Cover image for The natural order of things
The natural order of things
Antunes, António Lobo, 1942-
Uniform Title:
Ordem natural das coisas. English
First edition.
Publication Information:
New York : Grove Press, [2000]

Physical Description:
ix, 298 pages ; 22 cm
Added Author:
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On Order



A novel the Los Angeles Times Book Review called "a work of poetic and erotic genius from a master navigator of the human psyche", The Natural Order of Things is a tale of two families and the secrets that bind them. The voices of his characters -- an army officer being tortured in prison on charges of conspiracy; an elderly man, once a miner in Mozambique, now reduced to dreams of "flying underground"; a diabetic teenage girl and the middle-aged husband she despises; the officer's illegitimate sister, locked away to haunt the house like Bertha Rochester in Jane Eyre -- create a portrait of a disintegrating Portugal, a personal political history that attains the brilliance and surreality of Elias Canetti and Nikolai Gogol.

Author Notes

Lobo Antunes, a psychiatrist and a soldier in the Portuguese colonial wars in Angola, was born in Lisbon. "South of Nowhere", his second novel, published in 1980, became the center of controversy both because of its daring content and its novel structure. The action is very brief: it lasts only one night. The author tells a silent woman companion his frank impressions about his experience as a medical doctor in the war of liberation against Portuguese colonialism. In some passages, the novel makes allusion to The Lusiads and its allegorical intentions. It denounces with lucid sarcasm the failure of Portuguese colonization in Africa.

(Bowker Author Biography)

Reviews 2

Publisher's Weekly Review

Using the poetic resources of language, and hinging his plot less on everyday logic than on a dreamlike progression from character to metaphor to history, Antunes's fantastically complex and compressed novel illumines Portugal's crime-studded history in this century. An unnamed 50ish clerk in the National Tourism office falls in love with Yolanda, a diabetic teenager living with her crazy father, Domingos Oliveira, and her aunt, Dona Orquidea, in Hyacinth Park, a working-class district of Lisbon. Yolanda is scornful of the clerk, but allows him to sleep with her. A writer (perhaps of the novel) hires an ex-secret policeman, Ernesto Portas, to find out anything he can about the man, and the information Portas collects becomes part of the narrative. Ever since the oppressive regime established by Antonio de Oliveira Salazar was overthrown in the mid-'70s, Portas has supported himself by running a correspondence course in hypnotism. His fantasy--that his hypnotic technique allows people to fly--matches Oliveira's fantasy, which is about flying underground in long dark mine shafts. Oliveira once worked in the mines in South Africa, and Yolanda was born in Mozambique. Her mother remains there still, in an insane asylum. The unnamed clerk is less certain about his past. His mother, Julieta, was locked up in the attic of the family house because she was a bastard, as is the clerk. His uncle Jorge Valadas was a military conspirator against the Salazar government. Episodes of Valadas's imprisonment and torture dominate the middle section of the novel. In the end, the unnamed clerk disappears, flying away like one of Portas's hypnosis students. The novel progresses through a series of monologues by the principal characters, mixing fantasy and fact in lyrical, impressionistic prose. It powerfully demonstrates the distortions inflicted upon history by secrecy and repression when, as in the Portugal of the '50s, brutality is sovereign. (Feb.) (c) Copyright PWxyz, LLC. All rights reserved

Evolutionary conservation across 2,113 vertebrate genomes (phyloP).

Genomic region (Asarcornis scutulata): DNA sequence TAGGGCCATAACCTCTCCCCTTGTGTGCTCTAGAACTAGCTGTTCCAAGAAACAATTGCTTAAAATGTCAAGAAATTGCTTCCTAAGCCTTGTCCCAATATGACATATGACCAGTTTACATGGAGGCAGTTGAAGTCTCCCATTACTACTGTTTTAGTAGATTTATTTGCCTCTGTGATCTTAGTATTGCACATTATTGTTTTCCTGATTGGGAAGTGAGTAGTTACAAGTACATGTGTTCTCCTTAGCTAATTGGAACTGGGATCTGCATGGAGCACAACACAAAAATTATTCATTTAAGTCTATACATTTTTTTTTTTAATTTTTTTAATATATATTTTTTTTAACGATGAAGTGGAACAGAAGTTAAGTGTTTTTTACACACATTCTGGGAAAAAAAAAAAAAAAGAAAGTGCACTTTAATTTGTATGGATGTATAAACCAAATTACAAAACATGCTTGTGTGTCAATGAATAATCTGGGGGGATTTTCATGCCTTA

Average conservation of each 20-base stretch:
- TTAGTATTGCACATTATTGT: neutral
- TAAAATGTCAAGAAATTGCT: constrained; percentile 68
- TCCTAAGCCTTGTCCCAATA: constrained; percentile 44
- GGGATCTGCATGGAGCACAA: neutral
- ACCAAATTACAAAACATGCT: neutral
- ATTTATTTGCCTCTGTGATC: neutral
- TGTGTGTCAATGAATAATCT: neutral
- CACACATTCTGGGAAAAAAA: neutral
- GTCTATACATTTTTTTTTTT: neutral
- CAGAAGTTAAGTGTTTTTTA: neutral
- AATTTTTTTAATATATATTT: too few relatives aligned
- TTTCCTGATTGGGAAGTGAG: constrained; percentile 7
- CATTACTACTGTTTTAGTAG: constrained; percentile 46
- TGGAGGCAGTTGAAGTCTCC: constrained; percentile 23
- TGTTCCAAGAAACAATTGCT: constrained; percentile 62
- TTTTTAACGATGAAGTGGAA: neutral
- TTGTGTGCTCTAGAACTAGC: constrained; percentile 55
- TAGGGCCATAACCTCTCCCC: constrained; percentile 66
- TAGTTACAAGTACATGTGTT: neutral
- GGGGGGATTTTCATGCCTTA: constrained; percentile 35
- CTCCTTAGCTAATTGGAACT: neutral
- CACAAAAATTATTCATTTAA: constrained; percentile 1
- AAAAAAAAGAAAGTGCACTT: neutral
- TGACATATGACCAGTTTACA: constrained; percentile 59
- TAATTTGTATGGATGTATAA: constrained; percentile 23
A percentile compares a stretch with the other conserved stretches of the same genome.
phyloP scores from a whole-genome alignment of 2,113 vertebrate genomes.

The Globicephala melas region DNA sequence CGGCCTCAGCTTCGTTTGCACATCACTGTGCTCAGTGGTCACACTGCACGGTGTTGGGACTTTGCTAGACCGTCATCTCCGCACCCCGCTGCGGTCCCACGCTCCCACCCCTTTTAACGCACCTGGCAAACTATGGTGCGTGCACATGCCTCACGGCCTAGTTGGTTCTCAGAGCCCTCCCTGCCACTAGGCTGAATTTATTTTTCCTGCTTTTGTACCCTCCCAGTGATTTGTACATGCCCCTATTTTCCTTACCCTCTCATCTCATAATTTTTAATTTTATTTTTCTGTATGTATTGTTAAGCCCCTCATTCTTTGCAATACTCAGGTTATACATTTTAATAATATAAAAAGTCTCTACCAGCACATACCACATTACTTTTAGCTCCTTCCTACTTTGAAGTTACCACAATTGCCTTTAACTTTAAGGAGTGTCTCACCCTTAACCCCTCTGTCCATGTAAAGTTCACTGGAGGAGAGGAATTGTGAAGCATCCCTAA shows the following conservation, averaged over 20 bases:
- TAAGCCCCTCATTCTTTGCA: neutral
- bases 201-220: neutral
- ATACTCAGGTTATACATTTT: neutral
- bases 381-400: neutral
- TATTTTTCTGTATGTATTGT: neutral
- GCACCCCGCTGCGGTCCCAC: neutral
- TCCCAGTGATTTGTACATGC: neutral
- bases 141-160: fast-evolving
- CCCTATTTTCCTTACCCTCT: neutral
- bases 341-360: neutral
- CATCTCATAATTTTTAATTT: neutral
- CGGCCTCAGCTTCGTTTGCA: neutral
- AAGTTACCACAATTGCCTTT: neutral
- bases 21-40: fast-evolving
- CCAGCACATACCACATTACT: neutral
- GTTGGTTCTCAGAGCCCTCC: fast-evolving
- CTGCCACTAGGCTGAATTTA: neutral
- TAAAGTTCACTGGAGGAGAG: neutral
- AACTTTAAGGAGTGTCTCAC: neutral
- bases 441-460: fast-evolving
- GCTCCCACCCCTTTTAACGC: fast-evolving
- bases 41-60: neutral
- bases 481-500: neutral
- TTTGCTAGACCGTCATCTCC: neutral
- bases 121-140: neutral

Library Journal Review

Antunes (b. 1942), who was trained as a psychiatrist and who spent four years in the Portuguese army during the Angolan War, characteristically interprets the stagnation of modern Portugual. His themes are reminiscent of Faulkner's and C‚line's, and his style is as complex as Proust's. This novel, originally published in 1992, is a layered composite of several individuals and the secrets that bind them. First, there is the middle-aged man who lost his security job doing stakeouts and wiretapping once Portugal switched to democracy. He is shacked up with a diabetic girl young enough to be his granddaughter whom he loves madly while she fantasizes about younger men on motorbikes who will whisk her away from him. Their story is intertwined with that of an elderly man, once a miner in South Africa, who dreams pathetically of "flying underground," and that of an army officer, haunted by memories of prison torture, and his illegitimate sister, locked away like Rochester's wife in Jane Eyre. The work, a veritable assault on the past, manages to soar above the trivial toward allegorical relevance. Recommended.--Jack Shreve, Allegany Coll. of Maryland, Cumberland (c) Copyright 2010. Library Journals LLC, a wholly owned subsidiary of Media Source, Inc. No redistribution permitted.